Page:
Though it would probably be preferable to enjoy a smaller, longer-lasting and quieter fire, the city of Havre has approved the loud, explosive and celebratory variety for a few hours on New Year’s Eve.
When the Havre City Council created a new fireworks law last year, the main focus was on the Fourth of July and regulating the sale, possession and use of fireworks in the noisy days surrounding the nation’s birthday.
But a two-sentence provision allowed for a limited window of fiery festivities deep in the winter.
“Fireworks may be discharged on December 31 from ten o'clock (10:00) P. M. to twelve thirty o'clock (12:30) A. M. January 1, ” the ordinance reads. “Fireworks may not be sold within the incorporated city limits except as provided. ”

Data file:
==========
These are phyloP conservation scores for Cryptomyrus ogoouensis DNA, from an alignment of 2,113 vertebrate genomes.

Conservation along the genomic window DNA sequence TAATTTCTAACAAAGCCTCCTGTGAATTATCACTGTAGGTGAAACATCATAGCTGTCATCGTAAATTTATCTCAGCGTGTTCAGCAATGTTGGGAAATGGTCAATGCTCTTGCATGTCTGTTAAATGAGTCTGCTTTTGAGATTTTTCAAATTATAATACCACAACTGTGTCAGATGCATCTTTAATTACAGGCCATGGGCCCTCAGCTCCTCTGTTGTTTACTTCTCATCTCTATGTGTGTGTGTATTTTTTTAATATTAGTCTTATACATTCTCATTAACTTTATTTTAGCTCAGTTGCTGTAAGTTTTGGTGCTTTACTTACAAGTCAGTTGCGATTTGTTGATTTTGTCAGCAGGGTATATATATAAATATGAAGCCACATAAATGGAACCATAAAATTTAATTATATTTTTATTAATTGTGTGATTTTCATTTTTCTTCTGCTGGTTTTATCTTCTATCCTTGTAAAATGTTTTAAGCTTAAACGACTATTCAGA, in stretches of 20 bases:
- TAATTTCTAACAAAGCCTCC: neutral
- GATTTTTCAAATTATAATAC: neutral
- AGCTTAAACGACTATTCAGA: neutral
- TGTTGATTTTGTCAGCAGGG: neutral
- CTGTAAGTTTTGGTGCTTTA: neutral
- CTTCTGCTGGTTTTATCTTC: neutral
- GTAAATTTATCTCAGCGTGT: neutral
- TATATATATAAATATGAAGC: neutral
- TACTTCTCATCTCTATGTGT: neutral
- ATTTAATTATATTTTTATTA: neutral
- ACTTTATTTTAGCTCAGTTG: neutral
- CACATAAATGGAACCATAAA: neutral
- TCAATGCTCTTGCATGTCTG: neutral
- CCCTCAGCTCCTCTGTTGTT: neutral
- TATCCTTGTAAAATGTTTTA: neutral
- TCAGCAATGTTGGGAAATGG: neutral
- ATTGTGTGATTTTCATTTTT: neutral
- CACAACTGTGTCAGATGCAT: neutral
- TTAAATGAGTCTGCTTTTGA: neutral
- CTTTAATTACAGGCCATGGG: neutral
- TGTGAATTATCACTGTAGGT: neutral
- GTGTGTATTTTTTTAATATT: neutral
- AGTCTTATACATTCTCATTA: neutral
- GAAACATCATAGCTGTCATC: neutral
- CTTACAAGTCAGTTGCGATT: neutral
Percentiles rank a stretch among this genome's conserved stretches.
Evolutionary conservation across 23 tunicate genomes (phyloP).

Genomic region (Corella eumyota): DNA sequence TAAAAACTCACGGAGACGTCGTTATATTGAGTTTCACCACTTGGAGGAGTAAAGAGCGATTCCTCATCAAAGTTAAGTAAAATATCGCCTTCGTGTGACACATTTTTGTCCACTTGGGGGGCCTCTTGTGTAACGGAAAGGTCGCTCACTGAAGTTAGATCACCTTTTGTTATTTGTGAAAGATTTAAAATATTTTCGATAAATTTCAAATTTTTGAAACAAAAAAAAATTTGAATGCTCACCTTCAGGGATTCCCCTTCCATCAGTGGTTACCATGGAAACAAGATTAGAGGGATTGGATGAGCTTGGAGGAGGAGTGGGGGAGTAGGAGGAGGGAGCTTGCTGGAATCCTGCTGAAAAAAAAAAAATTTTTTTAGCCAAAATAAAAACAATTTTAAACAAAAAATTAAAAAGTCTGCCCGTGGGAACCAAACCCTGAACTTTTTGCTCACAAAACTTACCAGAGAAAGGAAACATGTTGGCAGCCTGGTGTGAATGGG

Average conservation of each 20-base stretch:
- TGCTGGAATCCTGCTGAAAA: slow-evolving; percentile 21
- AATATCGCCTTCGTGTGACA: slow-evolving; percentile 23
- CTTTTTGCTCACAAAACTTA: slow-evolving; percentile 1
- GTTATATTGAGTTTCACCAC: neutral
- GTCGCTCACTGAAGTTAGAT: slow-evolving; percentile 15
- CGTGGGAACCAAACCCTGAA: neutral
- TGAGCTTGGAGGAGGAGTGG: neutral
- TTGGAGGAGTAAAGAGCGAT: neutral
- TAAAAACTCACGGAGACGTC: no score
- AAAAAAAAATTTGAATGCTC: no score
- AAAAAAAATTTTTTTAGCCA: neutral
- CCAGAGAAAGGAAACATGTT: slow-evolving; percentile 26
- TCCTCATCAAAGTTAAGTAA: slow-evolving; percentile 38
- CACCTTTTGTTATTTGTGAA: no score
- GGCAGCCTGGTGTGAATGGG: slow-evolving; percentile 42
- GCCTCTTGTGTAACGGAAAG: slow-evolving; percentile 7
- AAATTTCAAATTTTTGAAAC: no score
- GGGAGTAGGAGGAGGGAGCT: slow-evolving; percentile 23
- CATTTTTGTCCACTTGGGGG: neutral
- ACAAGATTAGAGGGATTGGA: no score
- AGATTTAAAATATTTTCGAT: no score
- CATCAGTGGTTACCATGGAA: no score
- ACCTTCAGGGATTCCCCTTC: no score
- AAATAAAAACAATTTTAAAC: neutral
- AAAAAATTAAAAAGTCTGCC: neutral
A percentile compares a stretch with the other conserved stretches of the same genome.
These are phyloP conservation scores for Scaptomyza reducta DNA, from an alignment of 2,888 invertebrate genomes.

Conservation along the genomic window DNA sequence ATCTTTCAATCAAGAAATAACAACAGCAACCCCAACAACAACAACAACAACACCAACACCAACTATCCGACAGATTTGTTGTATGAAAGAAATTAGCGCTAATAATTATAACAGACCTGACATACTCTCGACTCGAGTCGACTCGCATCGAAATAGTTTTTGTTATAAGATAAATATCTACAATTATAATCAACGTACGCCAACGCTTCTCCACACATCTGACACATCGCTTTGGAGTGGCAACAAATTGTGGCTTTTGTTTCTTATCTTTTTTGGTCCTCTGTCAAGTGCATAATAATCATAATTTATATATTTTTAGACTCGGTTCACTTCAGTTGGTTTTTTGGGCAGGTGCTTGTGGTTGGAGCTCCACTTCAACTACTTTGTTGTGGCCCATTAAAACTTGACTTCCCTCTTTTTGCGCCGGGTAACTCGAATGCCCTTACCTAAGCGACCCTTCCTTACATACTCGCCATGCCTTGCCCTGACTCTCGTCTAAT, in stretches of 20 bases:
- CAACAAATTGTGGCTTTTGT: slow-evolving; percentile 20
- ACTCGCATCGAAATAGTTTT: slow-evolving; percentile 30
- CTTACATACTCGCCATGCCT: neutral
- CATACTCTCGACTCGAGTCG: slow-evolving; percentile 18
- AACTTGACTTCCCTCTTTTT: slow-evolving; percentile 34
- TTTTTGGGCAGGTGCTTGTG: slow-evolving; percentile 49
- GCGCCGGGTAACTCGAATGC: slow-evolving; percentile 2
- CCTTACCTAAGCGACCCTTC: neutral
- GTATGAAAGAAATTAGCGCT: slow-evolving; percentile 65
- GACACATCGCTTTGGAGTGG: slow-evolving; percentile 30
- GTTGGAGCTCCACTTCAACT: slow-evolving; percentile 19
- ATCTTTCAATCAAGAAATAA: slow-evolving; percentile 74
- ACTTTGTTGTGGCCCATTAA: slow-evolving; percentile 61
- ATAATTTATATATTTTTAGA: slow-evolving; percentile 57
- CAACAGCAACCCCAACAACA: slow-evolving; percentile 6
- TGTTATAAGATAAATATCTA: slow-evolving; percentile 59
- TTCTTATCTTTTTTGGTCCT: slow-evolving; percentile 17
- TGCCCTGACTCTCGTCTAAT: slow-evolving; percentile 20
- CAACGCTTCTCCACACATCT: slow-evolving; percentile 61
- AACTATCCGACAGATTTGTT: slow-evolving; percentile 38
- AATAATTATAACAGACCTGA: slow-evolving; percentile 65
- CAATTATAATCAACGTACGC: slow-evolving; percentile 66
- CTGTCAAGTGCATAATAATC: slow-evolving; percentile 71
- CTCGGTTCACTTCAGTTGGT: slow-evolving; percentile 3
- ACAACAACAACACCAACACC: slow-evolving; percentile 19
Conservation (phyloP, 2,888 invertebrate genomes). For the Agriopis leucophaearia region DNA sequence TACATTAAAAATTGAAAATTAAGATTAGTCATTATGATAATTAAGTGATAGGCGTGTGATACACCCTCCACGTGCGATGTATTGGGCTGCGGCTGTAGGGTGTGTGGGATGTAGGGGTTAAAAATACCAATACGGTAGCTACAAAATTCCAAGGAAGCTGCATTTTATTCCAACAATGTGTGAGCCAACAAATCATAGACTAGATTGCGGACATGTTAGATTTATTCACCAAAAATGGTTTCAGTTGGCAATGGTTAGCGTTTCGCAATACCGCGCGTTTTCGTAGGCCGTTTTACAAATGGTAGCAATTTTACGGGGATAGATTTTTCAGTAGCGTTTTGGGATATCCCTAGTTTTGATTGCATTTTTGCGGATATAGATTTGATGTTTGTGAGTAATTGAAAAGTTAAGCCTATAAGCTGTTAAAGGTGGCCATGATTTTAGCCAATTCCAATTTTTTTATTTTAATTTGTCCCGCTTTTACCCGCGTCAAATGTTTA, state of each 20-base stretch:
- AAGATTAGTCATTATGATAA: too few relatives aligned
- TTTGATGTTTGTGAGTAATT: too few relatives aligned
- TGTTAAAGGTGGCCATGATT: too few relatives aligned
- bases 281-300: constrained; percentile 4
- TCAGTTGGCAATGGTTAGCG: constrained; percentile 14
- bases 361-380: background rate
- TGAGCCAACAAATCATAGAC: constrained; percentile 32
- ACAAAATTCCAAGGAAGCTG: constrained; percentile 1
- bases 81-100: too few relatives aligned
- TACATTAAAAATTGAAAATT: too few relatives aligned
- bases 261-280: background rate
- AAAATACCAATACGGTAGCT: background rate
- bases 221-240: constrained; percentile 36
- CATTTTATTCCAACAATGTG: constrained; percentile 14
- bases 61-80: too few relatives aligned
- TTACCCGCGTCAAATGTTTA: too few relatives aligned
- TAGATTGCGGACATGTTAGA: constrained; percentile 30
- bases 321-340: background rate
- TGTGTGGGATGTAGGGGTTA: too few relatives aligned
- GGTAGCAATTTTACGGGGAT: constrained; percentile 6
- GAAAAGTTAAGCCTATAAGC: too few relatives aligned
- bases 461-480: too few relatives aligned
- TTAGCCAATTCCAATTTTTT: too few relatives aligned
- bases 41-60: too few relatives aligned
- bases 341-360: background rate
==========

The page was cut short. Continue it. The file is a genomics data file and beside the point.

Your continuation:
The city has not provided any exceptions. Fireworks can’t be sold.
And it is still illegal to set off “skyrockets, roman candles, and bottle rockets, ” while permitted fireworks “are limited to, those that meet the definition of ‘common fireworks’ as set forth in the U. S. department of transportation's hazardous materials regulations. ”
Havre Fire Chief Dave Sheppard said “we don’t normally see many fireworks on New Year’s Eve, ” but implored anyone considering them to be safe.
“Just be cautious in using them, ” Sheppard said. “Obviously with snow on the ground it’s a little different, but we could still run into problems. The main thing is to remember that everything is extinguished before you put it in a dumpster. ”
Sheppard said the department does see dumpster fires, mostly from unextinguished wood stove ash, and that firework remains required similar caution.
He also said anyone igniting fireworks needs to pick up any trash they make.
Anyone breaking any part of the law, either shooting off fireworks outside the allotted time or leaving their trash out, could face fines from $100 to $1,000.